• Better access to public and community housing supply is required to get people out of homelessness quickly.

5 things you can do

Act today and make a difference for our most vulnerable!

  1. Vote
    Give your vote to a party that is committed to making a difference for our most vulnerable. Check the VCOSS Policy Tracker to find out about the social pledges made by Labor, the Coalition and the Greens.
  2. Talk to your friends about their choice
    Share this page with your friends and family and have a chat with them about how they can support people without a home this federal election.
  3. Stay in touch
    Subscribe to our newsletter, Heartbeat, to stay informed on how you can help end homelessness this federal election and beyond.
  4. Join the movement
    Sign up for the Everybody’s Home campaign for a better, fairer housing system for everyone; and don’t forget to support the Raise The Rate campaign, because everyone should have enough to cover the basics!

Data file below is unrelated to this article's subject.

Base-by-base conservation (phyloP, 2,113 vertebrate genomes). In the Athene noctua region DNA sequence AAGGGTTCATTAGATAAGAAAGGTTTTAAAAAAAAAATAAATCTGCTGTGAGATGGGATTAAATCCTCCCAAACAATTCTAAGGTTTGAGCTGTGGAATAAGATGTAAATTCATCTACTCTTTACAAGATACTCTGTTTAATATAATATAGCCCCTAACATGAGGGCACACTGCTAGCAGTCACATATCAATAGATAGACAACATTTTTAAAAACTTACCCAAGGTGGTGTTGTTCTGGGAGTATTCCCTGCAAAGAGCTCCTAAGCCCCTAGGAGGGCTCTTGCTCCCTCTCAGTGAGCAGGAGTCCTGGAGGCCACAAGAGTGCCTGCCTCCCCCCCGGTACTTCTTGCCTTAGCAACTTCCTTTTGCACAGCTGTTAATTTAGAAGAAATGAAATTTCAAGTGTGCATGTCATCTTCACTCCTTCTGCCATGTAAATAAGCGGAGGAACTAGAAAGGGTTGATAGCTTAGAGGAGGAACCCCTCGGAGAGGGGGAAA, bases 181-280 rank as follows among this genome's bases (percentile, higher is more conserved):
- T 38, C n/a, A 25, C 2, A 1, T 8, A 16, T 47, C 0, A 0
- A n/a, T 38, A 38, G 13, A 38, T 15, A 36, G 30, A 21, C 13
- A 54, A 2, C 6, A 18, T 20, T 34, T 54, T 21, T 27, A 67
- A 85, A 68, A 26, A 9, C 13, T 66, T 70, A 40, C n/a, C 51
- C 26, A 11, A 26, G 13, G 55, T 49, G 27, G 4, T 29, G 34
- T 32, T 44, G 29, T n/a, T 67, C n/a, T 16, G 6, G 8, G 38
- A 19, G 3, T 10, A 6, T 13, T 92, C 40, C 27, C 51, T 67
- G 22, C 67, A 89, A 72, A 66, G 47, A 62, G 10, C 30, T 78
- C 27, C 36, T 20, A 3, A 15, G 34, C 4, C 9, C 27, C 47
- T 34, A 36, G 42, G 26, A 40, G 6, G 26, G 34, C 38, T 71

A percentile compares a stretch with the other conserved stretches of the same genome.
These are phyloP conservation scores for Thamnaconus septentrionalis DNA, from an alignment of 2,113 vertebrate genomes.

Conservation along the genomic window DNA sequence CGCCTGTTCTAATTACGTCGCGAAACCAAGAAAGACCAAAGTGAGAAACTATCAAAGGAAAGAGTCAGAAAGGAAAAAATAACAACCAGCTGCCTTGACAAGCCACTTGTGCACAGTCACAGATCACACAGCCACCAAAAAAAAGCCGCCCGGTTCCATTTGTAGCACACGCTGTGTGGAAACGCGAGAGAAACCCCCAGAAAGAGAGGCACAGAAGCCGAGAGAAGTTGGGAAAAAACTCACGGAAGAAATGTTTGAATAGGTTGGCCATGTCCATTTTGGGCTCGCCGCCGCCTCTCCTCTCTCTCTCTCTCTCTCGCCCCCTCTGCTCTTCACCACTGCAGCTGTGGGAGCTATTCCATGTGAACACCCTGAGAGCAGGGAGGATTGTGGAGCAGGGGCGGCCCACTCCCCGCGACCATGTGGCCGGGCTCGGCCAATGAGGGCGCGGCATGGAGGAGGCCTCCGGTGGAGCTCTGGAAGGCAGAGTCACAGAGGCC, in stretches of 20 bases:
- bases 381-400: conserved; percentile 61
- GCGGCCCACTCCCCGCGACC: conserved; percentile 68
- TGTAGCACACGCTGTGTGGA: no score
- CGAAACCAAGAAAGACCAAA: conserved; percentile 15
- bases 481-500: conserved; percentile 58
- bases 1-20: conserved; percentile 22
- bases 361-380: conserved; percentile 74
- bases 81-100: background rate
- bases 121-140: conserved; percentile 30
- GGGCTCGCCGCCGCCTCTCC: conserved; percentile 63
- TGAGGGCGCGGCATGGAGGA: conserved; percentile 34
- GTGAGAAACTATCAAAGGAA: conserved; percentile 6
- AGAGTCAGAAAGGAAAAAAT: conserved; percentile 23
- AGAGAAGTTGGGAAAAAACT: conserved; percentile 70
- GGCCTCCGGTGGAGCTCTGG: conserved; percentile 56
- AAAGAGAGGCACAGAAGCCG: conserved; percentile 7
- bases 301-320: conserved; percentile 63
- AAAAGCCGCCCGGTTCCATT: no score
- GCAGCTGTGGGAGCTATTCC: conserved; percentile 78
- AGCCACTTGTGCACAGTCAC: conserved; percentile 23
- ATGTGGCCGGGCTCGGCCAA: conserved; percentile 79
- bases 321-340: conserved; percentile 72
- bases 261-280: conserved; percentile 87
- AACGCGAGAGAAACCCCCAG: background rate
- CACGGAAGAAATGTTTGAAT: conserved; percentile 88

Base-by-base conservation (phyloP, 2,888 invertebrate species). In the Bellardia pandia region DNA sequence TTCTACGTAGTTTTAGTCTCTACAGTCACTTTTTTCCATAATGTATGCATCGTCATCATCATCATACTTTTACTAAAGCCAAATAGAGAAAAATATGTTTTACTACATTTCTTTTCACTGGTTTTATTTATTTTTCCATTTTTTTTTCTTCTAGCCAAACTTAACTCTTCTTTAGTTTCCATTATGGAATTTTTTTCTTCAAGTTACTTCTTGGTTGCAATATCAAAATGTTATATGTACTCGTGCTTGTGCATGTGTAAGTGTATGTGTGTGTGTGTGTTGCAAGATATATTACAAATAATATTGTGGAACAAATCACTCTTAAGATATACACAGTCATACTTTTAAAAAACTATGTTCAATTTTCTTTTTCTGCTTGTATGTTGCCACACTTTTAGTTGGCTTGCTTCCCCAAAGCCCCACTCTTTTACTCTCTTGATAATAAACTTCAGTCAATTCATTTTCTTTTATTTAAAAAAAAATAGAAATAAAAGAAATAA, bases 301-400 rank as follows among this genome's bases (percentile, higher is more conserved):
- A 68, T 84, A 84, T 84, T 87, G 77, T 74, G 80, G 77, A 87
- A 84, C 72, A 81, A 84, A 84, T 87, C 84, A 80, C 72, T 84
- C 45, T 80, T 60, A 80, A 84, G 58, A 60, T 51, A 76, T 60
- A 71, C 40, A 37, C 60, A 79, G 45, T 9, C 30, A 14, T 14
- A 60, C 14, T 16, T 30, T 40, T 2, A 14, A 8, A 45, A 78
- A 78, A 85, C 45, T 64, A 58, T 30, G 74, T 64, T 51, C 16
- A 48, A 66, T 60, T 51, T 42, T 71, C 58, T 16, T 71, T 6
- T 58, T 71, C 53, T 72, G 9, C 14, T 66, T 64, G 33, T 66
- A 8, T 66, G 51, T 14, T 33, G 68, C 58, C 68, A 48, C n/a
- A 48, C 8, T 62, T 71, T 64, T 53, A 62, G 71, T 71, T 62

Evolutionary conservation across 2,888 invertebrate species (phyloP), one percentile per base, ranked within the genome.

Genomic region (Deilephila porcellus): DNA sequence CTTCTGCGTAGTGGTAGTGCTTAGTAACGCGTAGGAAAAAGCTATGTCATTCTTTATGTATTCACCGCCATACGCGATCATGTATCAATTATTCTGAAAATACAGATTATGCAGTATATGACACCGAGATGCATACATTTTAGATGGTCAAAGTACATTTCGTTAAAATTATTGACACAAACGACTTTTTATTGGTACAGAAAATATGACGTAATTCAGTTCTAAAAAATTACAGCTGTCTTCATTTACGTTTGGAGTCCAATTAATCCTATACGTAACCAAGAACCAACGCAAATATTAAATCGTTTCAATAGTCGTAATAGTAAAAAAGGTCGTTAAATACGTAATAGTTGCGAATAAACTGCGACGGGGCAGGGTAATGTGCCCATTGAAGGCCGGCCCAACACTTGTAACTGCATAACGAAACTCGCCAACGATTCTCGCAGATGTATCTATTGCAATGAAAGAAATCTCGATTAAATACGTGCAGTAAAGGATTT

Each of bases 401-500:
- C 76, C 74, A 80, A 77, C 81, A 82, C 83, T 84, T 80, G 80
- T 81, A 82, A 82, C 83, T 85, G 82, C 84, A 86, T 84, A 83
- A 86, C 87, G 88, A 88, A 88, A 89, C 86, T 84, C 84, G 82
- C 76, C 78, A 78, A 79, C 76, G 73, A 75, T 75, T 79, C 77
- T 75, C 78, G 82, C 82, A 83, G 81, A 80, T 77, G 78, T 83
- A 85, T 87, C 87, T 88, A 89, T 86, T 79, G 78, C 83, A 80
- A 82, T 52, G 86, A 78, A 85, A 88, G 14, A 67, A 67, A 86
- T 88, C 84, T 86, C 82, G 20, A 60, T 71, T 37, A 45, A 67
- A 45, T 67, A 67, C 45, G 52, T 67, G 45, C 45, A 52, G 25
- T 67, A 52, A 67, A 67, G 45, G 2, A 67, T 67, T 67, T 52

5. Tell your MP what’s important to you
    Find your local MP and urge them to commit to ending homelessness.

Hear from our staff ambassadors

Olivia Killeen, Communication and Social Policy Officer

Social housing

“Housing is not only a human right, it also facilitates the ability for people to rebuild their lives. There is simply not enough social and affordable housing nation-wide, especially in Victoria.

Without stable housing they can afford, people cannot exit homelessness for good. Housing is just the beginning, support to sustain housing is crucial in breaking the cycle of homelessness.”

Olivia Killeen, Communication and Social Policy Officer

Garry Bourke, Journey to Social Inclusion Program Manager


“We know that housing first programs work; programs that provide rapid housing and flexible support are key to keeping people out of homelessness for good.

Sacred Heart Mission’s Journey to Social Inclusion program provides 13 years of evidence that housing-first works. It’s time to extend this approach to support families in ending their homelessness experience.”